Zhahz
Sep 28, 2010, 11:01 AM
It's basically an exploit.

Yes, i'ts an exploit. The player is taking advantage of game mechanics (1upt) to hinder the AI, who would never do such a thing. There is nothing strategic about exploitation.

It's circumnavigating the intent of the game, which is that you fight to defend the city state or gift it those units so it can fight itself (often times city states ask for units and gifting doesn't hurt you diplo-wise).

The AI needs to be coded to declare on you for being a cheesebag or to back off because it can't handle you.

HedgeLeether
Sep 28, 2010, 11:03 AM
Another way to defend allied City-States is to "gift" military units. It takes three turns for the units to appear but it can definitely turn the tide! The attacking AI Civ doesn't appear to hold it against you.

I gifted three units to a City-State that was under attack. They had no military left and their city was about to fall. When the new units popped up, they immediately fought back and drove the attackers across the border or destroyed them completely.

Ahriman
Sep 28, 2010, 11:33 AM
There is a simple solution for that, just make the stacked unit that got there later a civilian unit until it de-stacks. If the tile get attacked, one unit defends, and if it loses, both units are gone.

How is that simple? How would the AI understand it?
And how is it logical? A rifleman moves onto the same tile as a cannon, the cannon is attacked and killed and the rifleman auto-dies?

acm2033
Sep 28, 2010, 12:34 PM
If you surround your neighbors first city with enough units, they can't get a settler out. You wouldn't see that as an exploit?

Can't the neighbor just declare war and have at you? I guess that's the real problem... the way the AI is deciding *not* to declare war.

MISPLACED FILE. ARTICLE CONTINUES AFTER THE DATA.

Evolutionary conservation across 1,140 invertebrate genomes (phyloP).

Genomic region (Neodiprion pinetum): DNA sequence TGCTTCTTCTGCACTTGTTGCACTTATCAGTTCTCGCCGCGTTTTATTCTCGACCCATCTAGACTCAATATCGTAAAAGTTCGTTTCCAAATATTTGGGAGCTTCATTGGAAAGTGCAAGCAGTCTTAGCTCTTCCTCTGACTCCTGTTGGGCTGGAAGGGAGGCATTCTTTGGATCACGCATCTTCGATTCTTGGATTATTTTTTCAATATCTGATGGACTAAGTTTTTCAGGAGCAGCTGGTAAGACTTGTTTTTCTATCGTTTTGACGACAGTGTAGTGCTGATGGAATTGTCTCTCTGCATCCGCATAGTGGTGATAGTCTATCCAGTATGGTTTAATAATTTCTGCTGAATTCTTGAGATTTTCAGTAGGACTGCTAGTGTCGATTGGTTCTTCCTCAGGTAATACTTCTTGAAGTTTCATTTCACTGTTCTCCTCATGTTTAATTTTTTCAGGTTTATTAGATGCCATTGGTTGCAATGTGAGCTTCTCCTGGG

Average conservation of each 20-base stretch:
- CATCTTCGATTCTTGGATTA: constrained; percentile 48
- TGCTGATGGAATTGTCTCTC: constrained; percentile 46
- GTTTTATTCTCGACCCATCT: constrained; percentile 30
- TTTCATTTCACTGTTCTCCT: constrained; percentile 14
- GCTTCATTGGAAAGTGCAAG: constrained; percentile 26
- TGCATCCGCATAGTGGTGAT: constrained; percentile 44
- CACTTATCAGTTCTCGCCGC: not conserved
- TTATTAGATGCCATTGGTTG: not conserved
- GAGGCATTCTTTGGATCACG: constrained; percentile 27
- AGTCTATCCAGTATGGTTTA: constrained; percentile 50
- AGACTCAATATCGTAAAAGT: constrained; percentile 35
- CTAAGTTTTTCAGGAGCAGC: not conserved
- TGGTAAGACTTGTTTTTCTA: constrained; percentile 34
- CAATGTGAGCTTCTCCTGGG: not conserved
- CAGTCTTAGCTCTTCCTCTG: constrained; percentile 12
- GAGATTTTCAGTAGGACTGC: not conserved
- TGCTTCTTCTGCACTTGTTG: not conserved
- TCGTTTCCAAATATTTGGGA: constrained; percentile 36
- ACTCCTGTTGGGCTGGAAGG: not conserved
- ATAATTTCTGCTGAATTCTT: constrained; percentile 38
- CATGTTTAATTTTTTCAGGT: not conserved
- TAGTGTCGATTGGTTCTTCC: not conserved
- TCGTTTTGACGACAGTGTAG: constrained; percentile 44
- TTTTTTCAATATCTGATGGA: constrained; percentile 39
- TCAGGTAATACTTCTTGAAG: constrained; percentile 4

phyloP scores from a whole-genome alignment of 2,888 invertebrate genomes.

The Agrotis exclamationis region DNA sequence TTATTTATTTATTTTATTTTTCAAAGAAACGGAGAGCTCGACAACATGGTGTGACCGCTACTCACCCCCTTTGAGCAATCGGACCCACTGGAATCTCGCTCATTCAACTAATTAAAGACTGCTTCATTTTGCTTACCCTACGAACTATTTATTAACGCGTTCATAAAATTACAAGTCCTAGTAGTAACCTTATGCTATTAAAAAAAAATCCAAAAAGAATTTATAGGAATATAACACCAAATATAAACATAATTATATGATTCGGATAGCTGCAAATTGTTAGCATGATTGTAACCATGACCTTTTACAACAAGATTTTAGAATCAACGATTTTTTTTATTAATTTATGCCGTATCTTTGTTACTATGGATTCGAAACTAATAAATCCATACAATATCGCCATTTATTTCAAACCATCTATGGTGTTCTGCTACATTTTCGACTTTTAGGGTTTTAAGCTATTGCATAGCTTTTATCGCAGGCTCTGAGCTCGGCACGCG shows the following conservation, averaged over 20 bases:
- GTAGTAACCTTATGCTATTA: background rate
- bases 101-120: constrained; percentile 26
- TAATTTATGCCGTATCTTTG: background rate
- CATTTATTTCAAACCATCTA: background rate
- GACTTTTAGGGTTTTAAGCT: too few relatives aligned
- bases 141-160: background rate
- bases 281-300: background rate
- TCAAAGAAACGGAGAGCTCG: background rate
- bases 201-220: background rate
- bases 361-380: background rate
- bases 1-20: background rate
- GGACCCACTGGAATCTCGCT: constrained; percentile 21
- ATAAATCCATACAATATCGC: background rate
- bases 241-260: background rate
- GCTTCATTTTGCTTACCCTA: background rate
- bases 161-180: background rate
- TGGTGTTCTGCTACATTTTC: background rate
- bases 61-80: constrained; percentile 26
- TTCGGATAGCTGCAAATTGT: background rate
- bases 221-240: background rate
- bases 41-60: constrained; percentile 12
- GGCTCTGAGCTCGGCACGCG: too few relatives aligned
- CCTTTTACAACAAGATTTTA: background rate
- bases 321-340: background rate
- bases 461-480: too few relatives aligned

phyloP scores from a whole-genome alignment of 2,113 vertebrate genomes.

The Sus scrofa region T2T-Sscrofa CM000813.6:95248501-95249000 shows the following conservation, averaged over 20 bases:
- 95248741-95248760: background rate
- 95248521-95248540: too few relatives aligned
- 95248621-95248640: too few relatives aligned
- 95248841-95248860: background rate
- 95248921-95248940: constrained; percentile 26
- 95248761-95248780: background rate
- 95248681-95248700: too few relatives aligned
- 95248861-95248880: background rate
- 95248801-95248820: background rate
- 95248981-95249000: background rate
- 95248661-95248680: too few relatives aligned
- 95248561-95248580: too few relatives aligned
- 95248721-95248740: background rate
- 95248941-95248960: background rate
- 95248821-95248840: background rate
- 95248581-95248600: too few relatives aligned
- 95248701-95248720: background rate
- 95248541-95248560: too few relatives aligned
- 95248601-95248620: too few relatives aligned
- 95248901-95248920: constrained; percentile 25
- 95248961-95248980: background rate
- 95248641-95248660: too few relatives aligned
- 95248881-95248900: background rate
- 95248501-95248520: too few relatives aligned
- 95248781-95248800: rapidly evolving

I agree with someone above. The AI should send a stern "hey, move it or lose it" message, then if you don't move, declare war and blow your units away (if he can).

Krikkitone
Sep 28, 2010, 01:15 PM
The related problem is the City-State 'perma-war'

Making it so the city state will never have positive relations with a particular player is good.

Making it so your city-state ally is locked in a war state when you Want them to be at peace is bad.

Basically, you should have the option of offering a "Protection Pact" to an allied city-state, even if they are at war.

That would stop the city state from declaring at war on anyone.
The city-state would be at peace with everyone.
It would mean anyone that attacking the city-state would have to declare war on You.

EmperorFool
Sep 28, 2010, 04:14 PM
Basically, you should have the option of offering a "Protection Pact" to an allied city-state, even if they are at war.

That would stop the city state from declaring at war on anyone.

Except the main reason a city state declares perma-war is because a player has started killing off other city states. It's a check on your ability to take out any city state you choose (that isn't being protected by another player).

In my current game, I took out one city state at request of another. Then two city states requested I take out a third. I couldn't resist this second possibility to gain two allies so easily, so I did it. Sure enough, two other uninvolved city states declared perma-war on me for my poor treatment of city states in general.

I like that it works against me there, forcing me to defend forever against a pitiful attacker. It's not so good when an ally city state of mine declares it against a powerful AI with whom I want to maintain good relations. But I don't know how much of a problem that is yet (too soon).